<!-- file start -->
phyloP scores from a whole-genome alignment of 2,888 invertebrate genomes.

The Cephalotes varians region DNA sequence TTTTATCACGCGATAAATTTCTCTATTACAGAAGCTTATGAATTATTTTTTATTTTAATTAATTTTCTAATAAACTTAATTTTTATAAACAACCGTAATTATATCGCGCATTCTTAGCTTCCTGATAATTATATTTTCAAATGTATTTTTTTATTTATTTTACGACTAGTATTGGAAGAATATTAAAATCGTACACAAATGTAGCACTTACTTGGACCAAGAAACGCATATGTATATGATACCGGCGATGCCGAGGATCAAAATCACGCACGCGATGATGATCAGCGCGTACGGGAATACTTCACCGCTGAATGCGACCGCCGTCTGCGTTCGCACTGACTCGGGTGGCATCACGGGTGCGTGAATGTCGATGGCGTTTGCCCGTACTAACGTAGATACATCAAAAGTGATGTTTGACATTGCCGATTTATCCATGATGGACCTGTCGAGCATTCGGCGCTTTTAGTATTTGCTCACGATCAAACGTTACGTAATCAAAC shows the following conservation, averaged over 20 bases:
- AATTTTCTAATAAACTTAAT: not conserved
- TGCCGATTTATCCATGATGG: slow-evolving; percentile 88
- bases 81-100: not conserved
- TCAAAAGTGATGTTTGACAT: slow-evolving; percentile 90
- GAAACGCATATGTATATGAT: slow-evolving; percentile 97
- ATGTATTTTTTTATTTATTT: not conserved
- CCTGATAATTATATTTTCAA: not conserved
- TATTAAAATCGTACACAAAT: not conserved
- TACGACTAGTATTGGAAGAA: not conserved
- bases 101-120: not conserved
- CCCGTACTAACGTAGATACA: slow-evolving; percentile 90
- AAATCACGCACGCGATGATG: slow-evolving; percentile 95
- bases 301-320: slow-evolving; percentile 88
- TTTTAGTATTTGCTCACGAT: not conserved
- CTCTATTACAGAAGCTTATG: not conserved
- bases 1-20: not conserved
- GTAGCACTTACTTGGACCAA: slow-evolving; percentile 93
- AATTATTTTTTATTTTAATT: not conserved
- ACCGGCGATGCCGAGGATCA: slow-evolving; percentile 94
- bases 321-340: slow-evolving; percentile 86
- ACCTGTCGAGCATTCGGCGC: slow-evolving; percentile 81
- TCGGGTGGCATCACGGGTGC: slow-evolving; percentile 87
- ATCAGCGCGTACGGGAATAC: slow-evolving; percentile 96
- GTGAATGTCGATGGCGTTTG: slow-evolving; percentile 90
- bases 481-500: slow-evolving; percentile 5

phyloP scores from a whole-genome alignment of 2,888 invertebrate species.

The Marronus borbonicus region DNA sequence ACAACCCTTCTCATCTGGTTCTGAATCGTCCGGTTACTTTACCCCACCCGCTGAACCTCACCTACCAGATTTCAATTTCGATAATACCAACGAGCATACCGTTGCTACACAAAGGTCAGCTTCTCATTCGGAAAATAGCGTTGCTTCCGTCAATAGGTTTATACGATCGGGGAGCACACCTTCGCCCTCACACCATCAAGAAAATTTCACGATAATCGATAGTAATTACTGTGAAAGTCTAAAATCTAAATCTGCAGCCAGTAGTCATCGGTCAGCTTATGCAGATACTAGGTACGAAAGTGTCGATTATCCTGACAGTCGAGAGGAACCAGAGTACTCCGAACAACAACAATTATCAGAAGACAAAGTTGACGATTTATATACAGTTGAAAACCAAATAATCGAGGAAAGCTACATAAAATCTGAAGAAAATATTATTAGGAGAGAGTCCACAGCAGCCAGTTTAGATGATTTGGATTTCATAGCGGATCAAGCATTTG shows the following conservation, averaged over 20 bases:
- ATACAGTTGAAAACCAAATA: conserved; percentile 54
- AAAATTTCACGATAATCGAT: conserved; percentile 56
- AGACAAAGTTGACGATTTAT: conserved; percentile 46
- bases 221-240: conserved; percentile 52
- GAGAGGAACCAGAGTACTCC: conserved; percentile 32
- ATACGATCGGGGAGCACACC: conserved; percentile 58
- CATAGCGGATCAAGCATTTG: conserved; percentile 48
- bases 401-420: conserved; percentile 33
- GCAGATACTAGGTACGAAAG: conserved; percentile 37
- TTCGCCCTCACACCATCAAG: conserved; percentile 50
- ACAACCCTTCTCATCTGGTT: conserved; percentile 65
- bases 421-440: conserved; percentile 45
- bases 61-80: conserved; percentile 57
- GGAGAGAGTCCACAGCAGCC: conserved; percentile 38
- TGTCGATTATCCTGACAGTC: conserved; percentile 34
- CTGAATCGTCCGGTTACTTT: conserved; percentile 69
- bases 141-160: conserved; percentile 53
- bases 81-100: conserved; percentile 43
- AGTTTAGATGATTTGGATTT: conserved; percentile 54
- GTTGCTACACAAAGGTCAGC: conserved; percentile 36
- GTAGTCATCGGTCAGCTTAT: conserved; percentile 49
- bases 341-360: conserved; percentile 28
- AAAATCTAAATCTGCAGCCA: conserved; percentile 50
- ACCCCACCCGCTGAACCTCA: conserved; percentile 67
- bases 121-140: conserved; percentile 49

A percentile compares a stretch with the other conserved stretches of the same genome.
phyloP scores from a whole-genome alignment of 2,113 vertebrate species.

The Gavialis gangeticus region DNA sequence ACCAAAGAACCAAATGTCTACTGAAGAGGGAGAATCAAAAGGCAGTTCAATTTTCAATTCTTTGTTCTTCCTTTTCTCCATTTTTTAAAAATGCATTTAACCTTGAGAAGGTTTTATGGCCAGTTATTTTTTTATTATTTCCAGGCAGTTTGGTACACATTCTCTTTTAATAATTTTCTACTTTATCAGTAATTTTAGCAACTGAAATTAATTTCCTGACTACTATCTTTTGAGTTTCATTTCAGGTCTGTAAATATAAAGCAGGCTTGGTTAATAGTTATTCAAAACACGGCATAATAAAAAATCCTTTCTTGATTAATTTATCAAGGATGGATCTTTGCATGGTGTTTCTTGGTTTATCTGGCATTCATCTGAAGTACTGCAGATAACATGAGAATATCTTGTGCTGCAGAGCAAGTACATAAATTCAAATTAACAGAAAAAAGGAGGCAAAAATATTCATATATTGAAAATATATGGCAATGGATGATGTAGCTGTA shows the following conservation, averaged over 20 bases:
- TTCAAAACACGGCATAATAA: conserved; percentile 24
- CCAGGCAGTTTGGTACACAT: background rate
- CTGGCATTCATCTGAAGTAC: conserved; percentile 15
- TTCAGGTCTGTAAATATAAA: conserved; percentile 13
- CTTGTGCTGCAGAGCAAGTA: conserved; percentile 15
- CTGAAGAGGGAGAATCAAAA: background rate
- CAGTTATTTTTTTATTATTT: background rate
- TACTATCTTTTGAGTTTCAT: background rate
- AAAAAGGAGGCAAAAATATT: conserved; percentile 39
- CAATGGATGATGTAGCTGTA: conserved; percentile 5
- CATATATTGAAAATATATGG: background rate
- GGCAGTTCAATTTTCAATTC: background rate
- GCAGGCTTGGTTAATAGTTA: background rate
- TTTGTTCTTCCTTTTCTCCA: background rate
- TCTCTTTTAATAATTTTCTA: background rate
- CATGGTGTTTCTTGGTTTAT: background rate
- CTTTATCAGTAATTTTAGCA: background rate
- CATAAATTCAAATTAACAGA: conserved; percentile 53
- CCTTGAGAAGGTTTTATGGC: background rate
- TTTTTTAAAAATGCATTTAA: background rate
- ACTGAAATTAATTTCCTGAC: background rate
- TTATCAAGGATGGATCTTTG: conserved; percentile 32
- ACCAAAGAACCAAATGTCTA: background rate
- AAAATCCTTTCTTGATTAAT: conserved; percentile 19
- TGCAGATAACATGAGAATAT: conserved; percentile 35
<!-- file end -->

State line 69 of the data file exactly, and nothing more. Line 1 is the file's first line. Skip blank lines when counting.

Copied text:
- GGCAGTTCAATTTTCAATTC: background rate